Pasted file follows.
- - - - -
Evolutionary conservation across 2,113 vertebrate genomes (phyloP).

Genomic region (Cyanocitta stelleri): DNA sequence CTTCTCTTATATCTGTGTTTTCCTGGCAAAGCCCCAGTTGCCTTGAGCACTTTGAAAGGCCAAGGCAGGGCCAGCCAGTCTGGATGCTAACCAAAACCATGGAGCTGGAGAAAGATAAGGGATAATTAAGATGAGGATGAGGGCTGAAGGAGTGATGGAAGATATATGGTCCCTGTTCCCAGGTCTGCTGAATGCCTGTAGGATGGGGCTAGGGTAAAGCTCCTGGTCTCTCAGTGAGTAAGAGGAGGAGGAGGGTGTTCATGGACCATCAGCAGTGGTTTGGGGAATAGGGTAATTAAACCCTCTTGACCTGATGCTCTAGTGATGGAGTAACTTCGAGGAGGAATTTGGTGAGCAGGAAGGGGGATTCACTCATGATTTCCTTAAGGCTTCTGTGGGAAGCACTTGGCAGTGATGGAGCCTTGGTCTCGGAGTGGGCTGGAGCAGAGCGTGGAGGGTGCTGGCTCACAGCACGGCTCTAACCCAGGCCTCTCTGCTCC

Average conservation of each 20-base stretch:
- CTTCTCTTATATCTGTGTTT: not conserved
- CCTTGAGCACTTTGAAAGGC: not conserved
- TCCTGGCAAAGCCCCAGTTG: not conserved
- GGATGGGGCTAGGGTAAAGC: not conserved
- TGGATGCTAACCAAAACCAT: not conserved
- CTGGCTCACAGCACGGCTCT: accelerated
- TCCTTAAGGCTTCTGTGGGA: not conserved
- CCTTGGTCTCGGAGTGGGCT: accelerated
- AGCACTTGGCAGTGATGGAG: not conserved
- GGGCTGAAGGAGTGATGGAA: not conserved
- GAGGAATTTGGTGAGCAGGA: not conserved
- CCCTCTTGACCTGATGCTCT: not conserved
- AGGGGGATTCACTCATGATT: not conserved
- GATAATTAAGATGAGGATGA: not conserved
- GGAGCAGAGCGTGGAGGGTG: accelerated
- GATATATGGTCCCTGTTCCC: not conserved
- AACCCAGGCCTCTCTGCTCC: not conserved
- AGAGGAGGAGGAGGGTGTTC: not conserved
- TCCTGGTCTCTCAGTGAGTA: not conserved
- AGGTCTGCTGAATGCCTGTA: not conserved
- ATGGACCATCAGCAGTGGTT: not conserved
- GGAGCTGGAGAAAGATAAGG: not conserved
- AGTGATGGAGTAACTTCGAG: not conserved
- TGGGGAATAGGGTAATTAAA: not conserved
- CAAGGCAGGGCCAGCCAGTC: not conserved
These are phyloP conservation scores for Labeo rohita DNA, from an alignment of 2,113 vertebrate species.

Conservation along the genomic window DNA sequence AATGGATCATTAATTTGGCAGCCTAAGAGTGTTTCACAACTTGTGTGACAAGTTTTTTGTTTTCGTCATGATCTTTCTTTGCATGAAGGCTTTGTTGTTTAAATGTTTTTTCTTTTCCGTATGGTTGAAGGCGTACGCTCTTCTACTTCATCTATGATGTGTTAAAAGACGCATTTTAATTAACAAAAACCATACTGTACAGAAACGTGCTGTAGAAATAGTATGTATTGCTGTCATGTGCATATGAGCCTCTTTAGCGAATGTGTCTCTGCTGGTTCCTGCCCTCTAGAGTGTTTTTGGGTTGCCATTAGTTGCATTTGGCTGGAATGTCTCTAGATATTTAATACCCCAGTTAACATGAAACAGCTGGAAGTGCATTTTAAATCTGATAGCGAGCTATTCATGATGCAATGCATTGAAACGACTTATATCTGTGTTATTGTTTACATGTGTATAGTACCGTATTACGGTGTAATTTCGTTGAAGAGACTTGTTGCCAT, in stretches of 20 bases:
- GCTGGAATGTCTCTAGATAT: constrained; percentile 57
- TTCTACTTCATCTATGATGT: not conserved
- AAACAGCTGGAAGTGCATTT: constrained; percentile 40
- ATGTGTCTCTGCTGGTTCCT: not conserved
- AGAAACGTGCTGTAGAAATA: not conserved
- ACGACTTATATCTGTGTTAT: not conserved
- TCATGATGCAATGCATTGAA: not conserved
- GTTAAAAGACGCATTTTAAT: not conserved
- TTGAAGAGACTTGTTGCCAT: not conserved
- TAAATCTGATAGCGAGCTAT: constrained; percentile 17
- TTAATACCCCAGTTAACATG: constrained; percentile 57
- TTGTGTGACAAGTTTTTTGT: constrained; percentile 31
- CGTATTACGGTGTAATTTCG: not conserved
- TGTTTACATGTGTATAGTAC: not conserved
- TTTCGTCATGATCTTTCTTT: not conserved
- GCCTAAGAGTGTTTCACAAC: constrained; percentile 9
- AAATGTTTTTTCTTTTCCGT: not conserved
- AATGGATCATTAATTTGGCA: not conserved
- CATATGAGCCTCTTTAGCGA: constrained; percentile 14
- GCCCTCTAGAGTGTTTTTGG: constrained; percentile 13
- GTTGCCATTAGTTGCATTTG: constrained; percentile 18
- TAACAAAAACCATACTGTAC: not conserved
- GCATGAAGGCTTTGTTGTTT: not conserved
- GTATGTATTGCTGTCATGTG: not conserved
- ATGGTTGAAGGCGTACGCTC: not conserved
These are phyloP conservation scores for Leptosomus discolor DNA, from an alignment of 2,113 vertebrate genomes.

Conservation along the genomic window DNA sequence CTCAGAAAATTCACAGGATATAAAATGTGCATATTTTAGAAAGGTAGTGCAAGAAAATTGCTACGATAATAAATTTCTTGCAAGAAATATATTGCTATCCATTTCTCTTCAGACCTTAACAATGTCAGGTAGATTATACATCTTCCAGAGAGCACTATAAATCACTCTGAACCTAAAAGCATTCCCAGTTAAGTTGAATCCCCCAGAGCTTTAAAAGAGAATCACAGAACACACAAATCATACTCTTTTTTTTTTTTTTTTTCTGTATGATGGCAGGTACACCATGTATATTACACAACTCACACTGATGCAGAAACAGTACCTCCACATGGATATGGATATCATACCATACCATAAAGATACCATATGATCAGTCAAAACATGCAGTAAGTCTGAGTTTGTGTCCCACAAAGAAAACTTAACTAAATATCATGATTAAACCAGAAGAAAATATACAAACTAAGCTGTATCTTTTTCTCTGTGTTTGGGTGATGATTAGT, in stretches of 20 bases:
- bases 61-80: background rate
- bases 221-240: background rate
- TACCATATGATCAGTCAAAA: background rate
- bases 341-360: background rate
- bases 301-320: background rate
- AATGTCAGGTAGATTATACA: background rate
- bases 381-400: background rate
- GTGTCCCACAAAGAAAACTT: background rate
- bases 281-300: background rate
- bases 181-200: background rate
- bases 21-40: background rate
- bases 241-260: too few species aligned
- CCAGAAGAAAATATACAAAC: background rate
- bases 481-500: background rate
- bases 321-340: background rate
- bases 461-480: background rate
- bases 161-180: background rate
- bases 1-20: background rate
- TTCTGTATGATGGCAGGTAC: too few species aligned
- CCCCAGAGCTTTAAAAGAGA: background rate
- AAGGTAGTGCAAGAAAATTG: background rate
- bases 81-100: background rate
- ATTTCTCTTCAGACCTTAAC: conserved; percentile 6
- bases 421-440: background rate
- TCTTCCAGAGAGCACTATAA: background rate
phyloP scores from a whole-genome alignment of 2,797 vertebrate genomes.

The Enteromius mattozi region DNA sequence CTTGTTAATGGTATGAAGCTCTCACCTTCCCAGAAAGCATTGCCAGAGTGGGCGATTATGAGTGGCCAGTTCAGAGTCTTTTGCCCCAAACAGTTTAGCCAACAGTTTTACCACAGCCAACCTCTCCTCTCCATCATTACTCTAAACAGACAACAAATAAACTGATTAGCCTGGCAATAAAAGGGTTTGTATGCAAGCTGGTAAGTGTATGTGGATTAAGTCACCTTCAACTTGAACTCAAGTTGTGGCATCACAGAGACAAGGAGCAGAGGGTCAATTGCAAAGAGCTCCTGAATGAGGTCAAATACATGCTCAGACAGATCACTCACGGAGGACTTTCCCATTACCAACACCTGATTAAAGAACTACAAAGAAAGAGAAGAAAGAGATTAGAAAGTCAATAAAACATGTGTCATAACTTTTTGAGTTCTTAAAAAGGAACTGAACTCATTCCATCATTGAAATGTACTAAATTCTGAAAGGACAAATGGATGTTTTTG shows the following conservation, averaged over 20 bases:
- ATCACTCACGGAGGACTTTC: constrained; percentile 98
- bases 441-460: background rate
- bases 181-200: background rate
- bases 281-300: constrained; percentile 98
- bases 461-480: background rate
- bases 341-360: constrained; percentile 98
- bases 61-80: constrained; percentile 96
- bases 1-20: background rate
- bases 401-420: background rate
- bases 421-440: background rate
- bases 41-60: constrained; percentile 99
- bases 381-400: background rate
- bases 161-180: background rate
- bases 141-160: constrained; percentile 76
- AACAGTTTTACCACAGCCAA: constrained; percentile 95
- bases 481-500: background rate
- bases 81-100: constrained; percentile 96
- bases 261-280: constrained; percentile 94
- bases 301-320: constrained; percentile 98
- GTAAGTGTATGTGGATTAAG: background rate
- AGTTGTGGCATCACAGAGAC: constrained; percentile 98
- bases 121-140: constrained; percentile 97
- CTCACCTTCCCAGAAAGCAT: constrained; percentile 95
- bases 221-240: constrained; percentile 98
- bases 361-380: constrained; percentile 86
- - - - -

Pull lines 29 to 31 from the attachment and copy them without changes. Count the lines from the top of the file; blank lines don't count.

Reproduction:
These are phyloP conservation scores for Labeo rohita DNA, from an alignment of 2,113 vertebrate species.

Conservation along the genomic window DNA sequence AATGGATCATTAATTTGGCAGCCTAAGAGTGTTTCACAACTTGTGTGACAAGTTTTTTGTTTTCGTCATGATCTTTCTTTGCATGAAGGCTTTGTTGTTTAAATGTTTTTTCTTTTCCGTATGGTTGAAGGCGTACGCTCTTCTACTTCATCTATGATGTGTTAAAAGACGCATTTTAATTAACAAAAACCATACTGTACAGAAACGTGCTGTAGAAATAGTATGTATTGCTGTCATGTGCATATGAGCCTCTTTAGCGAATGTGTCTCTGCTGGTTCCTGCCCTCTAGAGTGTTTTTGGGTTGCCATTAGTTGCATTTGGCTGGAATGTCTCTAGATATTTAATACCCCAGTTAACATGAAACAGCTGGAAGTGCATTTTAAATCTGATAGCGAGCTATTCATGATGCAATGCATTGAAACGACTTATATCTGTGTTATTGTTTACATGTGTATAGTACCGTATTACGGTGTAATTTCGTTGAAGAGACTTGTTGCCAT, in stretches of 20 bases:
- GCTGGAATGTCTCTAGATAT: constrained; percentile 57